The main objective of this study was to asses the applicability of one specific simplified travel demand model as a tool for strategic transport network planning. In addition, an answer was sought to the question: ‘can a simplified model be developed not requiring the use of licensed software, that can be utilised by competent municipal engineers in developing cities as a forecasting tool to assist transport network planning?’ A special concern was that the model must, in a transparent way, include all modes of travel (walking, where relevant two-wheelers, public transport modes and private motor vehicles), and allow to investigate the implications of different modal split scenario’s that include pedestrian and bicycle traffic. The reason for this concern is that these modes, and pedestrian traffic in particular, serve the majority of travellers in many low-income cities, and that therefore the use of the standard travel demand model with a focus on private car travel or the car/public transport modal choice is less suitable.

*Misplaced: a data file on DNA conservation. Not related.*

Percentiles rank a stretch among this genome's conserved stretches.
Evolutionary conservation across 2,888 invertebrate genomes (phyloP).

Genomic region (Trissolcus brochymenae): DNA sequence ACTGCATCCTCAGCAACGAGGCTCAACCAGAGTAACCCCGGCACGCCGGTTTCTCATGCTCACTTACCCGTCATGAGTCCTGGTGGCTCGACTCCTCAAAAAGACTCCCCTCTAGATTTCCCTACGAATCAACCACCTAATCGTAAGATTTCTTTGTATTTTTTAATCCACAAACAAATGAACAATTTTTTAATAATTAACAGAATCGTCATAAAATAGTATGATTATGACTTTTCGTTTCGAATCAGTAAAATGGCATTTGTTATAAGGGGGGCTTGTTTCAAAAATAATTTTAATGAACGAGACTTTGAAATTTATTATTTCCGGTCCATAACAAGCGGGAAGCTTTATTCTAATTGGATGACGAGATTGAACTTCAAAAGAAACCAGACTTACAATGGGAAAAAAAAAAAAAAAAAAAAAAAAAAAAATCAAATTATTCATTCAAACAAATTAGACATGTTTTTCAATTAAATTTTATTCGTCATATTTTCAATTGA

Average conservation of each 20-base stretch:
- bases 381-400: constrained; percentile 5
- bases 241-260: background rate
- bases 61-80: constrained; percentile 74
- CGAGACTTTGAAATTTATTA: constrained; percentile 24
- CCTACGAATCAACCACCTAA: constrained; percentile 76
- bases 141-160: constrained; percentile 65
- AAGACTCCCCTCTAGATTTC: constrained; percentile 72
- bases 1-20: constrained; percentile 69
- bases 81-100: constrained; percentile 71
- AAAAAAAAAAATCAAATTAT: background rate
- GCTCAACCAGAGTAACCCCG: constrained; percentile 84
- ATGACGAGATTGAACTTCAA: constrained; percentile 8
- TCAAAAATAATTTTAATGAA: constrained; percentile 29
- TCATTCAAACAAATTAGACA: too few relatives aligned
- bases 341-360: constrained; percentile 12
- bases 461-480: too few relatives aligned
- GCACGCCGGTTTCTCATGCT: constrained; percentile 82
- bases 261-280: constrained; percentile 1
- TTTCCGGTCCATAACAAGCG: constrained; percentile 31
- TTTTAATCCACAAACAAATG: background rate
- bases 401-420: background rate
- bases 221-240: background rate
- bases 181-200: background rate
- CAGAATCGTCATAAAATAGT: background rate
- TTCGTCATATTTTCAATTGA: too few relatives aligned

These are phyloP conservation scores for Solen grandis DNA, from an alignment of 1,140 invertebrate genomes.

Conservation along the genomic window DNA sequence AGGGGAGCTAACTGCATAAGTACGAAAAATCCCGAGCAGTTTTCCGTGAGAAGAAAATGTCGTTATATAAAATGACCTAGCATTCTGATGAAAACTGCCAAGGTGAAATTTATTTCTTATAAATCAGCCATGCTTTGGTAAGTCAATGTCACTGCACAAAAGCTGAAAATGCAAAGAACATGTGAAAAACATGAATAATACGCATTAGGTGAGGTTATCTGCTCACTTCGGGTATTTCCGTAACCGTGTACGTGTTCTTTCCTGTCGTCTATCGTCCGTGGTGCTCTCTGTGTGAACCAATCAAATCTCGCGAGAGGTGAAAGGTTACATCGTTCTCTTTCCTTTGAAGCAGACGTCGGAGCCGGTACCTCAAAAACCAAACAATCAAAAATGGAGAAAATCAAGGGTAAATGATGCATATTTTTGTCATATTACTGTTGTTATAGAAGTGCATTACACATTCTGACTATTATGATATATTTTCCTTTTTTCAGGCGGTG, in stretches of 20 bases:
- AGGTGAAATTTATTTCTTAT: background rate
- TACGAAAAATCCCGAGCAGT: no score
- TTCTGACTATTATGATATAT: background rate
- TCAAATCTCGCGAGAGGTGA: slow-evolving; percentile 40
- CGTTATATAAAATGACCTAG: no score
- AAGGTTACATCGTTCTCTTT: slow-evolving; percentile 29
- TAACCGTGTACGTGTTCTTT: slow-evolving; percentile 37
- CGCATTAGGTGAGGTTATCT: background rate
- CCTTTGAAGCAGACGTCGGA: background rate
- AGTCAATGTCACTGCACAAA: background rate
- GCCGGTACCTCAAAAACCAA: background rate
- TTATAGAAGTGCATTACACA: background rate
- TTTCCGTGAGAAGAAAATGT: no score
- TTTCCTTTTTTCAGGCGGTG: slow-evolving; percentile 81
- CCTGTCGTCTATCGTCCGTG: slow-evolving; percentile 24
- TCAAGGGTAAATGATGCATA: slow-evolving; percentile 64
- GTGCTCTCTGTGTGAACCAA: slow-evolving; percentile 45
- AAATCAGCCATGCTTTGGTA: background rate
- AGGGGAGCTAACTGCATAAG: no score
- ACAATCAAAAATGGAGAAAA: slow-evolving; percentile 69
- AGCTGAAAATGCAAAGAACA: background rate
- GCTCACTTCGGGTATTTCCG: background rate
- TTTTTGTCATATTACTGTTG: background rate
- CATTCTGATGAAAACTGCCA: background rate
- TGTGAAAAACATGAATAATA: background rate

Binyam Bedelu & Marius de Langen
World Transport Policy & Practice Vol 14 No 2, Eco-Logica (UK)
Peter Midgley, gTKP